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The Conundrum of Donor-Advised Funds

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Donor-advised funds have been the fastest-growing charitable vehicles in recent years, but many of their advantages are still underused and underappreciated.

With these charitable accounts, you can make a big contribution, take a deduction for the full value of the contribution, invest the assets, and take time to decide how to distribute the gifts to charitable organizations in future years. 

Critics point out these accounts stall the distribution of donations to nonprofits that could desperately use it. Some of the largest DAFs have contribution requirements, but they aren’t stringent: Fidelity Charitable requires donors to gift at least once every two years; Vanguard Charitable requires at least a $500 gift be gifted every three years.

The sweet upfront tax deduction and simplicity—the fund takes care of administration and record-keeping—have fueled massive interest, driving assets in DAFs to $160 billion in 2020 from $145 billion in 2019. And there are more reasons to like DAFs.

“The original interest has been as convenient pass-throughs to charity that help people track all of their gifts from one place,” says Gretchen Hollstein, a senior advisor at Litman Gregory in San Francisco. “But there are a lot more tax and estate-planning reasons high-net-worth individuals

and families are starting to use DAFs.”

Higher Deductions, More Privacy

Consider the tax advantages of DAFs compared with private family foundations, which are the traditional charitable vehicle used by high-net-worth families. Tax deductions for cash gifts to DAFs are capped at 60% of adjusted gross income under tax law. For foundations, the deduction is capped at 30%.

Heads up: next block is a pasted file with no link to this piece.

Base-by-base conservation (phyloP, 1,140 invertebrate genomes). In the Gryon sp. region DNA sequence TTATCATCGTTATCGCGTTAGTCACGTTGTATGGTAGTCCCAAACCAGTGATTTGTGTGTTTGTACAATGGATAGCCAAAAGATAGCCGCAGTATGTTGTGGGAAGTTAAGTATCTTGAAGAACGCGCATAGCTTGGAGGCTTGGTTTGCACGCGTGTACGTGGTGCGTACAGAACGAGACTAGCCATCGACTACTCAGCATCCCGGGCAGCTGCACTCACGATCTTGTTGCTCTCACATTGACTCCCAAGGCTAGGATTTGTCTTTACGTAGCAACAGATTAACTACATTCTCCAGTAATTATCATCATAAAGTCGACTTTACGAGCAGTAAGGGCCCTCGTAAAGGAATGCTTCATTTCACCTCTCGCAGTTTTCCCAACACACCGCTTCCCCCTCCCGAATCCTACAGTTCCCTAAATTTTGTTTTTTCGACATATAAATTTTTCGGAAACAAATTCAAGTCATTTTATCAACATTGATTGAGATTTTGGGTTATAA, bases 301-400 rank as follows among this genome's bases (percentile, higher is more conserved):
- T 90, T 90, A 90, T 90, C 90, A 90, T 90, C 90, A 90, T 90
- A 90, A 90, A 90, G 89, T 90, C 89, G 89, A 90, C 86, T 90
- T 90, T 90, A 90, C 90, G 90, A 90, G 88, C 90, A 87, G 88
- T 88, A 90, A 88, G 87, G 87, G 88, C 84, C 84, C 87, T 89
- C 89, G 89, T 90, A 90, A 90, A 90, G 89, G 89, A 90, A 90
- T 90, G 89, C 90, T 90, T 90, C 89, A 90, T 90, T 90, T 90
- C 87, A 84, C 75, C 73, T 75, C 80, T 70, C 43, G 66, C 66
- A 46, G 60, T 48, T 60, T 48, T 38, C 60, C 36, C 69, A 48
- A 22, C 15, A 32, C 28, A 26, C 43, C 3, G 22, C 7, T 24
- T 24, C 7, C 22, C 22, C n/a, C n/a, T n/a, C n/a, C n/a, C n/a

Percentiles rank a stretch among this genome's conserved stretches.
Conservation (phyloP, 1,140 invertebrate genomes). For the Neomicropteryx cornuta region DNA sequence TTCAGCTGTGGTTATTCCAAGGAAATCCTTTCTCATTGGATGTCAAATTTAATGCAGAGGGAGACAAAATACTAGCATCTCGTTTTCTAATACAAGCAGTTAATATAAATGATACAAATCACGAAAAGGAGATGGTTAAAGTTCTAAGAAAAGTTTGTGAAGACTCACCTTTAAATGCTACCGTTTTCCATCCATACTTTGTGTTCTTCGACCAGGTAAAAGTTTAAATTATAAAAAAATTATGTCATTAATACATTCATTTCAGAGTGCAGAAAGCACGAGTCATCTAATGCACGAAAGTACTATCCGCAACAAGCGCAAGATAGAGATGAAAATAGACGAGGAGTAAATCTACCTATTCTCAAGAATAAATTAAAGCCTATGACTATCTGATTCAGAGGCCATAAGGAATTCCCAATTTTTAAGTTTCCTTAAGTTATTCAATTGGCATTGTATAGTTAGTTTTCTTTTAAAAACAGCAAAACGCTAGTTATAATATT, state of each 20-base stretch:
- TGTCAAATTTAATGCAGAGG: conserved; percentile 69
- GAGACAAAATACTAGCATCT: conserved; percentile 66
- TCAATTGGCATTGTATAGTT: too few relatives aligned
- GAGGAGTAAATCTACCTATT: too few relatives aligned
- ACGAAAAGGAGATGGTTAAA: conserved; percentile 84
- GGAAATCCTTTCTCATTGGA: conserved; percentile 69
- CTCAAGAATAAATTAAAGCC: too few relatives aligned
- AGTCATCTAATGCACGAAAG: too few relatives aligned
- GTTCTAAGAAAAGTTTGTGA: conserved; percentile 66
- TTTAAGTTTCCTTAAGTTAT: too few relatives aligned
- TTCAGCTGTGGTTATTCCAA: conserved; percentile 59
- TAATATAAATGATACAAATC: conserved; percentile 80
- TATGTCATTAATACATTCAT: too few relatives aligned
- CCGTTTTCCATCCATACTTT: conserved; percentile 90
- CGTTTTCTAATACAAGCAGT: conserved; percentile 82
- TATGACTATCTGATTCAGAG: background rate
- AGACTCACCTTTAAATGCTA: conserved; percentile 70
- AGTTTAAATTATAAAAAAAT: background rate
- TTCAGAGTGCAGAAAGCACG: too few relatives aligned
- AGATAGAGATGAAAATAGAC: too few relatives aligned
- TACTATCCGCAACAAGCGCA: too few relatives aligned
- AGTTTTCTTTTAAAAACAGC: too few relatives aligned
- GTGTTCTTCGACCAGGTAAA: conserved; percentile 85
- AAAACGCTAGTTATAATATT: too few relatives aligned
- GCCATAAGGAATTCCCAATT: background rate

For investors who give appreciated stock to their DAF, the value of a deduction is capped at 30% of adjusted gross income with DAFs and 20% with foundations. What’s more, DAFs have privacy benefits: The recipients and size of your gifts from a DAF remain private, while gifts from a private foundation are public record.

Contribute Illiquid Assets With Ease

Wealthy donors can minimize taxes and leave more to charity by donating illiquid assets to a DAF, rather than selling the assets, paying the capital-gains taxes, and donating the after-tax proceeds, says
Dien Yuen,
executive director of the Center for Philanthropy and Social Impact at the American College of Financial Services.

“It can be an oil field, a coal mine, a parking lot, crypto, or a complicated business, you can make a gift through a DAF. The larger DAFs will put a team on it to assess and liquidate the asset,” Yuen says. “You can do the same through a private foundation, but the tax deductibility will be less.” 

Not all DAFs have the expertise to accept complex assets, which must go through a vetting process to ensure they can be liquidated within weeks or months and there are no legal issues.

At Fidelity Charitable, two-thirds of donations are noncash assets, “and we see donors being more strategic. Last year, 11% of what we took in was in the form of nonpublicly traded assets such as closely held business interests, cryptocurrency, and certain types of commercial real estate,” says Colby Bircher, Fidelity Charitable’s vice president of charitable planning.

Add an ESG or Impact Component

Many DAFs have been adding ESG investment options, and several DAFs with impact missions have cropped up, enabling donors to invest underlying assets for impact until they are eventually distributed to charities.

“We recognized there was an underutilized platform around how DAFs are constructed—there’s capital waiting to be granted, but given standard investments offered in DAFs, it wasn’t being aligned with donors’ values,” says Amy Bennett, chief marketing officer at ImpactAssets, a Bethesda, Md., impact investing firm. 

ImpactAssets runs a DAF with an impact investment platform. The fund offers a range of impact options from mutual funds to longer-term illiquid private investments. Among investments are Generate Capital, a San Francisco-based company that finances sustainable infrastructure. Another is Replate, an Oakland, Calif., nonprofit that connects surplus food sources with communities in need. 

“Wealthy people are dynamic in their approach to giving,” Bennett says. “We believe the capital they are investing in a DAF can complement that.”  

This article appears in the December 2022 issue of Penta magazine.

Credit: marketwatch.com

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